- 5 January 1911
- Paris, France
Another in the long line of dramatically handsome foreign imports who made an immediate impact on WWII Hollywood was debonair French actor Jean-Pierre Aumont. The epitome of grace and sophistication, the stylish leading man went on to have a long and respectful career on stage, film and TV, both here and abroad. Aumont was born Jean-Pierre Philippe Salomons on January 5, 1911 (some sources list 1909) in Paris, France, to Suzanne (Cahen), an actress, and Alexandre Abraham Salomons, a well-to-do department store executive. His brother, François Villiers (né Francois Salomons), went on to become a film writer/director. His father was a Dutch Jew and his mother was from a French Jewish family; he was of both Ashkenazi and Sephardi ancestry. Jean-Pierre was transferred from various prep schools before enrolling at the Paris Conservatory of Dramatic Art at the age of 16. Run by the renowned Louis Jouvet, young Aumont's first two film roles were prime roles in Jean de la Lune (1931) and Échec et mat (1931). He then went on to appear strongly in a number of Gallic films. He also made an impressive theater debut playing the role of Oedipus in Jean Cocteau's "La Machine Infernale" at the Comedie Champs-Elysees in 1934, which set up a long and lucrative tenure on the stage. Splitting his time between live performances and film-making opposite such lovelies as Simone Simon, Danielle Darrieux and Annabella), Aumont served with the French Third Mechanized Division for nearly a year (1939-1940) and earned a medal of distinction for his valour (Croix de Guerre). Two of his finest screen roles came just prior to this: 'Marcel Carne''s farcical comedy Bizarre, Bizarre (1937) starring mentor Louis Jouvet, and the romantic drama Hôtel du Nord (1938) opposite the lovely Annabella and co-starring Jouvet again. Aumont arrived in America barely speaking English in 1942 and only a few days later was "discovered" by stage legend Katharine Cornell, making his American debut in her production of "Rose Burke". During the play's Los Angeles engagement, he was signed by MGM for films and made a noticeable debut as Captain Pierre Matard in the espionage war picture Assignment in Brittany (1943) co-starring the tragic Susan Peters. Classily promoted as an up-and-coming Jean Gabin, the lithe, handsome, blue-eyed blond captured the admiration of the American public with his Charles Boyer-like charm and charisma. His second American film was the equally successful The Cross of Lorraine (1943), a dramatic Stalag 17-like story of French POW's held in a German war camp. The lovely Technicolor siren Maria Montez, known for her popular (and campy) WWII escapism films at Universal, quickly caught his eye and the couple married in 1943 after only a three-month courtship. An earlier marriage to French's Blanche Montel had ended in divorce in 1940, well before his arrival in America. Aumont again interrupted his burgeoning acting career by serving with the Free French forces in North Africa and was again awarded a medal (Legion of Honor) for his bravery. He was twice wounded during his active years of service. The French actor returned to Hollywood films after the war co-starring with Ginger Rogers in the comedy Heartbeat (1946) and appearing as composer Nikolai Rimsky-Korsakov in Universal's Song of Scheherazade (1947). The reception to both were lukewarm and Aumont decided to return to France with his wife (whose career was now in decline), and his daughter (who was born in 1946 and grew up to become the actress Tina Aumont). Seeking to rediscover his earlier glory in European films and the theatre, he also began writing plays. Now and then he would return to the American soil and appeared on Broadway in 1949 with his work "Figure of a Girl," which was retitled "My Name Is Aquilon" by the time it arrived on the Great White Way. While it co-starred the embraceable Lilli Palmer, who was also making her Broadway debut, the play itself was not as embraced. On the international film scene, Aumont appeared with wife Maria in such uninspired offerings as the United Artist escapist fare Siren of Atlantis (1949), the French crime drama Wicked City (1949) [Wicked City] and the Italian adventure La vendetta del corsaro (1951)_ [The Revenge of the Pirates], the last-mentioned proving to be the last for the fetching Ms. Montez. The 39-year-old star tragically drowned in September of 1951 after her hot mineral salt bath triggered a heart seizure. After a period of grieving, Aumont continued transcontinentally, but rather unspectacularly, with acting parts that seemed hardly challenging. He cavorted with Paulette Goddard in the mediocre action adventure Charge of the Lancers (1954); appeared among an international cast in the spectacle Napoleon (1955); co-starred rather stiffly opposite Jean Simmons in the glossy "sudspenser" Hilda Crane (1956); was overshadowed by Eleanor Parker, who paled next to Garbo in the remake of Garbo's "The Painted Veil" entitled The Seventh Sin (1957); and, played a cameo as the doomed Louis XVI in the US-based John Paul Jones (1959) co-starring wife Marisa. On a more positive note, he, Mel Ferrer and the ever-enchanting Leslie Caron were wonderful in MGM's touching musical Lili (1953). Aumont also fared much better in his 1950s televised appearances of classic works, notably "Arms and the Man" and "Crime and Punishment". Following a torrid 1955 romance with Grace Kelly (whom, as we all know, went on to marry her Prince), the actor met and married lovely Italian actress Marisa Pavan, the sister of the late Pier Angeli, in 1956, and had two sons, Jean-Claude and Patrick, by her. Troubled by his erratic output and the uneventful film roles offered, which included those in The Enemy General (1960), The Devil at 4 O'Clock (1961) and Le couteau dans la plaie (1962) [Five Miles to Midnight], Aumont wisely refocused on the theatre and his playwriting skills. Stage performances included "The Heavenly Twins" and "A Second String" (both on Broadway), the title role in "The Affairs of Anatol", "Murderous Angels" and appearances in the musicals "Tovarich" with Vivien Leigh (on Broadway), "Jacques Brel Is Alive and Well and Living in Paris," "South Pacific" (as the debonair Emile DeBecque), and "Gigi" with wife Marisa. The couple also went on to form a warmly-received nightclub act in New York. For the remainder of his career, Aumont remained the ever-charming and worldly continental, vacillating between the stage ("Camino Real," "Private Lives," "The Sound of Music" and "Tiger at the Gates"); international films (Castle Keep (1969), Catherine & Co. (1975), Mahogany (1975), Nana, the True Key of Pleasure (1983), Sweet Country (1987), Becoming Colette (1991) and a pair of Merchant/Ivory films Jefferson in Paris (1995) and The Proprietor (1996)): and classy TV fare (The Memory of Eva Ryker (1980), Great Performances: Melba (1988), A Tale of Two Cities (1989)). Some of the actor's finest movie roles in years occurred in the 1970s with the excellent Day for Night (1973) [Day for Night] and Cat and Mouse (1975) [Cat and Mouse]. The distinguished actor/playwright went awardless throughout his cinematic career but this glaring oversight was finally rectified in the form of the cross of Commandeur des Arts et des Lettres in 1991 and an honorary César Award in 1992. He died in his native country of a heart attack a few weeks after his 90th birthday in 2001.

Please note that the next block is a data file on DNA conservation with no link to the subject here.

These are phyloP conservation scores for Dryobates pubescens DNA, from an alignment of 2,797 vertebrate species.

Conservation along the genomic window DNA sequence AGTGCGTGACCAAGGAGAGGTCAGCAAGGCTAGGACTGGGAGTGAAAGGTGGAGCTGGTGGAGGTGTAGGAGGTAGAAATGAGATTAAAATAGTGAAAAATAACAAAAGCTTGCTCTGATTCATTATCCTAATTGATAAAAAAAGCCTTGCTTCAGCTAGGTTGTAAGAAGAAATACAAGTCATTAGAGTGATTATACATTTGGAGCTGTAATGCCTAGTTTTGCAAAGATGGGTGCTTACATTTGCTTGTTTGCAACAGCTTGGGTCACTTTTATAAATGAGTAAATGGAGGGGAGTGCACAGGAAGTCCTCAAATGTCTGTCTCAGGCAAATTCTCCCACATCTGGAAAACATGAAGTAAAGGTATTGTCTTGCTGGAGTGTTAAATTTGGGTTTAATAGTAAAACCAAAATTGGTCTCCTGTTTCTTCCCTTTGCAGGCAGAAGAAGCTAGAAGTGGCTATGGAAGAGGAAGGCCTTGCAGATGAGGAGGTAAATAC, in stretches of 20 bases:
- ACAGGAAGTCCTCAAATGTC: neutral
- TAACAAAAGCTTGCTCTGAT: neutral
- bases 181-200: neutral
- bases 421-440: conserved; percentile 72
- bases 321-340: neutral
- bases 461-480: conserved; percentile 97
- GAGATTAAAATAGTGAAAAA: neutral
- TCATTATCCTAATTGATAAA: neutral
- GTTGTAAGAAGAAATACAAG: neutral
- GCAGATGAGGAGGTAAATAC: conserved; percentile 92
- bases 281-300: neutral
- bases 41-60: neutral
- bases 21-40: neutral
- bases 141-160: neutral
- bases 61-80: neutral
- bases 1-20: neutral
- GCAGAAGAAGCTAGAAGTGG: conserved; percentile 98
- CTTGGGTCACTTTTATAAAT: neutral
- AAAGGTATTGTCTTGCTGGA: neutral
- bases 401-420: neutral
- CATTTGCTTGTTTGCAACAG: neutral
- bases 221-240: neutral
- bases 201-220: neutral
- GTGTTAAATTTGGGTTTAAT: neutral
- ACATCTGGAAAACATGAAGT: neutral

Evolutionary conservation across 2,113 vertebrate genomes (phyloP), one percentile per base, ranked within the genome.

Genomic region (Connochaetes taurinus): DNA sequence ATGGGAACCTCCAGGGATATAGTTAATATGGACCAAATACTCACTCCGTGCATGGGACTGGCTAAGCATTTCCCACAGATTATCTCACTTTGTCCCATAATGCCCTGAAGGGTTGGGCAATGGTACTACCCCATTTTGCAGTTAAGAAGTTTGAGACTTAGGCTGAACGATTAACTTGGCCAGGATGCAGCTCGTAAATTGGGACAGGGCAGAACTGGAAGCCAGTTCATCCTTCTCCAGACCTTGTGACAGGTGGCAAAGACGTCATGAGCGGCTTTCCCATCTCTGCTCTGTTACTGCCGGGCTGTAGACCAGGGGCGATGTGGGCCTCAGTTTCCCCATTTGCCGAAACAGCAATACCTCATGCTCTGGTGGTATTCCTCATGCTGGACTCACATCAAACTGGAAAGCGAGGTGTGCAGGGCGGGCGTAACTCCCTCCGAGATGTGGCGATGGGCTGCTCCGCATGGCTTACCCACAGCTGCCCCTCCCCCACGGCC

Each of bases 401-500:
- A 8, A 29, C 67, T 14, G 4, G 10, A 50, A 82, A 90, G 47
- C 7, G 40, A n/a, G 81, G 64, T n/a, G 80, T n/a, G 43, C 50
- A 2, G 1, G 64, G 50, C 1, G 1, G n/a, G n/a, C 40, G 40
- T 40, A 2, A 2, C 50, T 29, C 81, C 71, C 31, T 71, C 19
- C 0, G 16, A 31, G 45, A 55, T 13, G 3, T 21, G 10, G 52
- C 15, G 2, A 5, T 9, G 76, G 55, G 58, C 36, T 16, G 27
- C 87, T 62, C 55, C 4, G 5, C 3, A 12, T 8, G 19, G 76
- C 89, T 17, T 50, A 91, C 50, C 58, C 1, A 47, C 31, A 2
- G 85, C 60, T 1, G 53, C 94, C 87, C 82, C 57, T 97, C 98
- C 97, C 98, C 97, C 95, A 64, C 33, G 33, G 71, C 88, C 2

|Movie Name||Release Date|
|Αμερικανική νύχτα – La nuit américaine (1973)||September 7, 1973|